Larking said the Olympic Dam geothermal project will be a massive world class, long life project with huge potential value. “Proving the value of the project requires the drilling of the two deep evaluation wells and associated water flow testing which will cost in the order of $20 million. To minimise the capital requirement from Green Rock Energy shareholders, we are approaching major energy companies to take an equity interest in the project through a farm-in or similar structure.”
He said electricity generation companies are generally risk averse, preferring to purchase rather than develop the energy source and to simply own and operate the power plant. “Accordingly we are seeking a major energy or similar company that is familiar with exploration / evaluation risk that can see the huge potential value and is willing to risk what is, when compared to the size of the prize, a small evaluation cost”, he said.
Larking said the key technical differences between those two geothermal energy projects principally relates to the water/heat source.
“In the Hungary project, we will tap the heat from hot water that already exists in underground”, he said. “We will use existing petroleum wells to recover hot geothermal water trapped in natural reservoirs in sedimentary limestone.”
“At the Olympic Dam geothermal project we will drill new wells into hot dry granite and pump water down the wells and circulate the water through the fractured reservoirs engineered by us at depth in the hot dry granite. The reservoirs will consist of a network of fractures opened up in the hot granites by pumping the water under pressure into them and connecting the injection and production wells.”
“In both the Hungarian and Olympic Dam projects the power plant technology at the surface is readily commercially available and has a high reliability. The technologies to drill and engineer the fracture network in the Olympic Dam project have been developed internationally.”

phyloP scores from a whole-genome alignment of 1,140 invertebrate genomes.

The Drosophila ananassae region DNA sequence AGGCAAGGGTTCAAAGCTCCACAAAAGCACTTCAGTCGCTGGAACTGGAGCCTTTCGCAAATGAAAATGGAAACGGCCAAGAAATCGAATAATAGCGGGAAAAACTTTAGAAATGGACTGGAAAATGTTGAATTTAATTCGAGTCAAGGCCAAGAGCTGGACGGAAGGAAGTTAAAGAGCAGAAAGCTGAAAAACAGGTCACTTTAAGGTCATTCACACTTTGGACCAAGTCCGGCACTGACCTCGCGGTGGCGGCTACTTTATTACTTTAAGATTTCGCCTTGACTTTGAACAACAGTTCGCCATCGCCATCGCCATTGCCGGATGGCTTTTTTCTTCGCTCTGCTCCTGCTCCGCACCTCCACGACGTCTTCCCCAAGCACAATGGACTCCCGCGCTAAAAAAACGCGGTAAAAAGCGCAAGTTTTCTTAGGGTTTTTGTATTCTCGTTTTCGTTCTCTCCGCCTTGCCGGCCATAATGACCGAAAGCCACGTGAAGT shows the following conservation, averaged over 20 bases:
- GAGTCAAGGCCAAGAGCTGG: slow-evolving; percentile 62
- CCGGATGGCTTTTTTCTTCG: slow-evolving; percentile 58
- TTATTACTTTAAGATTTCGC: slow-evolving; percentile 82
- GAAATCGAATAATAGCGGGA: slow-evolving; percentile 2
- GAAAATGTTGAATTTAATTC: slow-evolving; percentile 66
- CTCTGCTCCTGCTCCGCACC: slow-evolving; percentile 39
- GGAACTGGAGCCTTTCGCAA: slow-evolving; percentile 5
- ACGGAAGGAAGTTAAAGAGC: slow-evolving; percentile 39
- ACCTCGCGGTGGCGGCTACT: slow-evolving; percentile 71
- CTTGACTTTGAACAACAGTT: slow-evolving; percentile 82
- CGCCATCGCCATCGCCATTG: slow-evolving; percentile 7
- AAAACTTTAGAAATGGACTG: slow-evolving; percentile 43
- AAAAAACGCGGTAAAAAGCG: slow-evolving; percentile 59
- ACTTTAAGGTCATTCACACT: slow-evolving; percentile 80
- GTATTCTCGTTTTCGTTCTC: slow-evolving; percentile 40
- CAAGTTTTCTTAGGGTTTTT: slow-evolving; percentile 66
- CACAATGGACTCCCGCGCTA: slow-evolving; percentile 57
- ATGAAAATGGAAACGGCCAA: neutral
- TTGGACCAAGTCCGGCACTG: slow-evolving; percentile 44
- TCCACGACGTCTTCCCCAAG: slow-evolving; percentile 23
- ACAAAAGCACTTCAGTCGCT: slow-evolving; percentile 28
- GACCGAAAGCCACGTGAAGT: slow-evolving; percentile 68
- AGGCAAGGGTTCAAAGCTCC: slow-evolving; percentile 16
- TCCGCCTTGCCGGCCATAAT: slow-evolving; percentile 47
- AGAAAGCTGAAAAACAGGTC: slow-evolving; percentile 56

Larking said geothermal power is the most environment friendly of all the renewable and non renewable power sources. He said the footprint on the land is the smallest of all power sources and the visual impact is minimal as the building housing the power plants has a low profile. “Zero green house gases are produced because of the enclosed nature of the water flow of the hot dry rock geothermal process”, he said.
“Geothermal energy is a base load power source and does not require backup or storage systems, unlike the other renewable energy sources which are intermittent such as wind, which typically produces electricity less than 25 -30% of the time and solar only during daylight.”
“As it is classified as a renewable energy source under Australia’s and Hungary’s energy legislation, geothermal energy attracts carbon credits, or similar incentives/ subsidies. The location of the Olympic Dam geothermal project is in itself a commercial advantage. High voltage power transmission lines typically cost in excess of $500,000 per kilometre. Being situated within 8 km of the world class Olympic Dam mine and within 5 km of the high voltage power line which forms part of the Eastern Australian power grid, we can incrementally develop the power plant, thus significantly reducing the development risk.”
Larking said Green Rock is looking at starting with a small, 10MWe to 20MWe, geothermal power plant then incrementally adding to the plant to a point where there could be a combined geothermal power plant in excess of 500MWe. “The nature and volume of the hot granites are also a commercial advantage”, he said. “Our preliminary studies indicate we can potentially develop a 500MWe plant with a life in excess of 40 years.”
Larking said Green Rock’s long term growth strategy is to become a developer of renewable, clean, green geothermal energy projects with a strong commercial focus. “The company is looking to take projects from greenfield to production by developing geothermal projects with near term cash flow generation potential”, he said.
“It will achieve this by identifying projects that have excellent commercial potential from their location close to existing infrastructure, access to existing power lines and markets and attractive energy sale prices. This will enable the projects to be scaled up in stages as the geothermal resources are tapped.”
“The company plans to benefit from increasing demand for renewable energy, expectations of continuing increases in electricity prices, especially those derived from fossil fuels, and expectations of reducing capital and operating costs.” Green Rock also has applications for additional geothermal leases in Australia.